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Numerical Analysis of Heat Exchangers Used in a Liquid Piston Compressor Using a One-Dimensional Model With an Embedded Two-Dimensional Submodel

[+] Author Affiliations
Chao Zhang, Jacob Wieberdink, Terrence W. Simon, Perry Y. Li, James Van de Ven

University of Minnesota, Minneapolis, MN

Eric Loth

University of Virginia, Charlottesville, VA

Paper No. IMECE2014-38567, pp. V08AT10A095; 10 pages
doi:10.1115/IMECE2014-38567
From:
  • ASME 2014 International Mechanical Engineering Congress and Exposition
  • Volume 8A: Heat Transfer and Thermal Engineering
  • Montreal, Quebec, Canada, November 14–20, 2014
  • Conference Sponsors: ASME
  • ISBN: 978-0-7918-4955-2
  • Copyright © 2014 by ASME

abstract

The present study presents a one-dimensional liquid-piston compressor model with an embedded two-dimensional submodel. The submodel is for calculating heat conduction across a representative internal plate of a porous heat exchanger matrix within the compression space. The liquid-piston compressor is used for Compressed Air Energy Storage (CAES). Porous-media-type heat exchangers are inserted in the compressor to absorb heat from air as it is compressed. Compression without heat transfer typically results in a temperature rise of a gas and a drop in efficiency, for the elevated temperature leads to wasted thermal energy, due to cooling during subsequent cooling back to ambient temperature. The use of heat exchangers can reduce the air temperature rise during the compression period.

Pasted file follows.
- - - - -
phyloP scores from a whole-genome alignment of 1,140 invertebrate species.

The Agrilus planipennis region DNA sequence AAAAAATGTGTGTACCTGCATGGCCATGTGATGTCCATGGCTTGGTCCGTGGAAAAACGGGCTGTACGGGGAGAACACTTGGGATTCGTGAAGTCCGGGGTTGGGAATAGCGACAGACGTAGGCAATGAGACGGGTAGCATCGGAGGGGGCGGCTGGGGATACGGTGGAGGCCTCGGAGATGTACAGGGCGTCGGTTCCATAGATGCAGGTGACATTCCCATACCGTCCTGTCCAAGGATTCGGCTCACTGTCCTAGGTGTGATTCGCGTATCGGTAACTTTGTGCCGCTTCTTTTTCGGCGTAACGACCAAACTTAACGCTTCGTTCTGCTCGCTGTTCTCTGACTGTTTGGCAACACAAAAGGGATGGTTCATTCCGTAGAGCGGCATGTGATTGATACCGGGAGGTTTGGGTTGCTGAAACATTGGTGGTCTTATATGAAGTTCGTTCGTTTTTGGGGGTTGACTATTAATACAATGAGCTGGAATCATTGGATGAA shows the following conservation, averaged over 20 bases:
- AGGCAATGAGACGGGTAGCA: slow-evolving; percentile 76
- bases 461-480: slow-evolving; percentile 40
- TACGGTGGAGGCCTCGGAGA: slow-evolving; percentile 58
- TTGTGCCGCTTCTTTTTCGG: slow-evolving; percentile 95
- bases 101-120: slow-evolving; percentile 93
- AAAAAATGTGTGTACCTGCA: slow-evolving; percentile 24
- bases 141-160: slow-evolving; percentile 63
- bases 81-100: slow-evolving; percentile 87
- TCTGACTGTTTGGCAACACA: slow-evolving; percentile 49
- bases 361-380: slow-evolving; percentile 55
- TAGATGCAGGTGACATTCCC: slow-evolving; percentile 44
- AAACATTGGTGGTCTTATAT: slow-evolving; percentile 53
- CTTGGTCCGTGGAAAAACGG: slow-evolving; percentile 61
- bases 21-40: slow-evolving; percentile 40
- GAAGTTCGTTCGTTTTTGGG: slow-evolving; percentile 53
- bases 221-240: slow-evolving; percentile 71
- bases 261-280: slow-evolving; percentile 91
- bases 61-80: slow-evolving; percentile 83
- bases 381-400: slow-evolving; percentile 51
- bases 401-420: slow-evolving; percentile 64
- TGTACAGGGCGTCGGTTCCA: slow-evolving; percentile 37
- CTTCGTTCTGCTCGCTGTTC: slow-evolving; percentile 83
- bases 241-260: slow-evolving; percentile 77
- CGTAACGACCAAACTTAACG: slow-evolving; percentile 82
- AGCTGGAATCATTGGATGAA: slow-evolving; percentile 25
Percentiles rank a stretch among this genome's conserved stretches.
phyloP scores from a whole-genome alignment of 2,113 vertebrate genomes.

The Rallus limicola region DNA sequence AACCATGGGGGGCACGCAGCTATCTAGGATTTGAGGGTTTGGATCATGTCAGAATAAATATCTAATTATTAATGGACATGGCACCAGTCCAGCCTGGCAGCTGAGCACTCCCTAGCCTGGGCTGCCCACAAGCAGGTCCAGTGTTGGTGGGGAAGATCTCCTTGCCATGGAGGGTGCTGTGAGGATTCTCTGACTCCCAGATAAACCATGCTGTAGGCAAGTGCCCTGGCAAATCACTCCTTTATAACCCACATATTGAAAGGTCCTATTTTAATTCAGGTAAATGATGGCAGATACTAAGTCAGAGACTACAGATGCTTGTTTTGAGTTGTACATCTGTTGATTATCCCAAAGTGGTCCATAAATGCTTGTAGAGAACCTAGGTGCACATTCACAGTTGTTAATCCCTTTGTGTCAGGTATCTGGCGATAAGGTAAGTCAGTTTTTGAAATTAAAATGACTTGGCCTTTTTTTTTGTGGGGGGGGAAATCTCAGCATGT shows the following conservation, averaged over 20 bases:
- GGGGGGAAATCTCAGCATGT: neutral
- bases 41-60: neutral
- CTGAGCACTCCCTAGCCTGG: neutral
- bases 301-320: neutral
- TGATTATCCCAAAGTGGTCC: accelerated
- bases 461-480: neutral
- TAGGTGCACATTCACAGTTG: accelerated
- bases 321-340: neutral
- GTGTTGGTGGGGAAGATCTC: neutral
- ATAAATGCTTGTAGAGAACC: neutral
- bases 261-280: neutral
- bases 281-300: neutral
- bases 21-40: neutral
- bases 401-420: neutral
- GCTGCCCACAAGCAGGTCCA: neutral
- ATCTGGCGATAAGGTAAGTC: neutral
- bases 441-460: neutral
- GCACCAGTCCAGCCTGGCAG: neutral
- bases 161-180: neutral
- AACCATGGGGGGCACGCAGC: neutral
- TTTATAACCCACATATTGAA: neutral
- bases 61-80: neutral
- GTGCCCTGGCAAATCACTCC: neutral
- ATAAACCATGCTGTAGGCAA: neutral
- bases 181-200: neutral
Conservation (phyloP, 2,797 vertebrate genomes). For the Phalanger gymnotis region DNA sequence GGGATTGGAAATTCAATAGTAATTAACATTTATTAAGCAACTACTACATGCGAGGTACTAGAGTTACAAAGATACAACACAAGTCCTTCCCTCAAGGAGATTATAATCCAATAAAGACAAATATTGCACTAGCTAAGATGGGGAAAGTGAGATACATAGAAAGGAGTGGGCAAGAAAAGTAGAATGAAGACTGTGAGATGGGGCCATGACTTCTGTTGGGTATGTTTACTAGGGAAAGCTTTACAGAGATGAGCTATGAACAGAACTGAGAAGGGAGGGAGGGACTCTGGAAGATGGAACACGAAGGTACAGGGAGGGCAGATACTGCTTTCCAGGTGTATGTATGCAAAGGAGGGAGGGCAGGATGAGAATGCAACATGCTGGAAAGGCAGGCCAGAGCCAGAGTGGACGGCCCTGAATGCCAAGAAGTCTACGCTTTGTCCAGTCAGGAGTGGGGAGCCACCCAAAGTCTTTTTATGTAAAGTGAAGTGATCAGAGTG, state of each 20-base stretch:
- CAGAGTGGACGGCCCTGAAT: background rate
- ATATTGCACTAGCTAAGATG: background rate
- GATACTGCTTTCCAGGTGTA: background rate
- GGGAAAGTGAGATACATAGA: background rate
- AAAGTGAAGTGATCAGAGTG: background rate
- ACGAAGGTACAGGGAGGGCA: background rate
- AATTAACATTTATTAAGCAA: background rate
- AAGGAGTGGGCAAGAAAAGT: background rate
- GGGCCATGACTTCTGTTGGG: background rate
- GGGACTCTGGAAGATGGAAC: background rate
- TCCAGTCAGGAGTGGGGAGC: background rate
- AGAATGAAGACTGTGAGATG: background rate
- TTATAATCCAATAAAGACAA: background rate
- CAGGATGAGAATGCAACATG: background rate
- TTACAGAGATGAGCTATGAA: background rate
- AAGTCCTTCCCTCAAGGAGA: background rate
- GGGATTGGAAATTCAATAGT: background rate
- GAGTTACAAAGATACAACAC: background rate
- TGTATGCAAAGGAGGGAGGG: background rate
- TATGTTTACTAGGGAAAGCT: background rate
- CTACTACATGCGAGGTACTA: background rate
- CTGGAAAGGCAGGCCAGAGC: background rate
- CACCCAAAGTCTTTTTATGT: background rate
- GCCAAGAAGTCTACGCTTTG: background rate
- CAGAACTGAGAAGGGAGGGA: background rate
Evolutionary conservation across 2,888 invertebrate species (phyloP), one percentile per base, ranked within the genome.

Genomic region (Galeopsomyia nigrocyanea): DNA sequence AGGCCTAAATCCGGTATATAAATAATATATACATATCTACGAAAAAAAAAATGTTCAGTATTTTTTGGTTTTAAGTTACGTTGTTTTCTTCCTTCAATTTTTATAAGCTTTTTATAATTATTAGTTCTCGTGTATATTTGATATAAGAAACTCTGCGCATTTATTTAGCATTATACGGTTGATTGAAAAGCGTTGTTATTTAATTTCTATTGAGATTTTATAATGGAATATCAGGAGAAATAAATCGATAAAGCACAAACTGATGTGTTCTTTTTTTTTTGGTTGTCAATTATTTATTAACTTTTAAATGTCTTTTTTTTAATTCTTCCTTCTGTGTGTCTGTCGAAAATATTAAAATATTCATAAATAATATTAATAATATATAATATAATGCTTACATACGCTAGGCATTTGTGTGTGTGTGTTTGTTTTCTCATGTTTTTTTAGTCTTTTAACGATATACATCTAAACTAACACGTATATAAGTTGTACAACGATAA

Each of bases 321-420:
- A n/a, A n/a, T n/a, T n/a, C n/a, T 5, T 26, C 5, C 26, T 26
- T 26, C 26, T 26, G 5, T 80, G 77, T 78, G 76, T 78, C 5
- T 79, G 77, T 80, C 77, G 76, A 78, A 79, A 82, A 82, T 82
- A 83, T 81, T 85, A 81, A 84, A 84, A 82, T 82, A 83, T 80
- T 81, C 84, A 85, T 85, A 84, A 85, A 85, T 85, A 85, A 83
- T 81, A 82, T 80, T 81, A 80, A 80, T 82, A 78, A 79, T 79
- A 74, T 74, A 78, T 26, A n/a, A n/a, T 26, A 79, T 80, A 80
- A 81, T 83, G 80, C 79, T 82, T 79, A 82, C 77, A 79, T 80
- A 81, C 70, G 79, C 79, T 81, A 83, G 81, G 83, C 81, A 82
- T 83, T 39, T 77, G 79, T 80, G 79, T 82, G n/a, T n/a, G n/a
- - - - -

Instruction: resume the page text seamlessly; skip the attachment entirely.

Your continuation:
A typical numerical model of a heat exchanger is a one-dimensional simplification of the two-energy-equation porous media model. The present authors proposed a one-dimensional model that incorporates the Volume of Fluid (VOF) method for application to the two-phase flow, liquid piston compressor with exchanger inserts. Important to calculating temperature distributions in both the solid and fluid components of the mixture is heat transfer between the two, which depends on the local temperature values, geometry, and the velocity of fluid through the matrix. In the one-dimensional model, although the axial temperatures vary, the solid is treated as having a uniform temperature distribution across the plate at any axial location. This may be in line with the physics of flow in most heat exchangers, especially when the exchangers are made of metal with high thermal conductivity. However, it must be noted that for application to CAES, the gas temperature in the compression chamber rises rapidly during compression and the core of the solid wall may heat up to a different temperature than that of the surface, depending on the geometry, solid material of the exchanger and fluid flow situation. Therefore, a new, one-dimensional model with embedded two-dimensional submodel is developed to consider two-dimensional heat conduction in a representative solid plate. The VOF concept is used in the model to handle the moving liquid-gas interface (liquid piston).

The model gives accurate solutions of temperature distributions in the liquid piston compression chamber. Six different heat exchangers with different length scales and different materials are simulated and compared.

Copyright © 2014 by ASME

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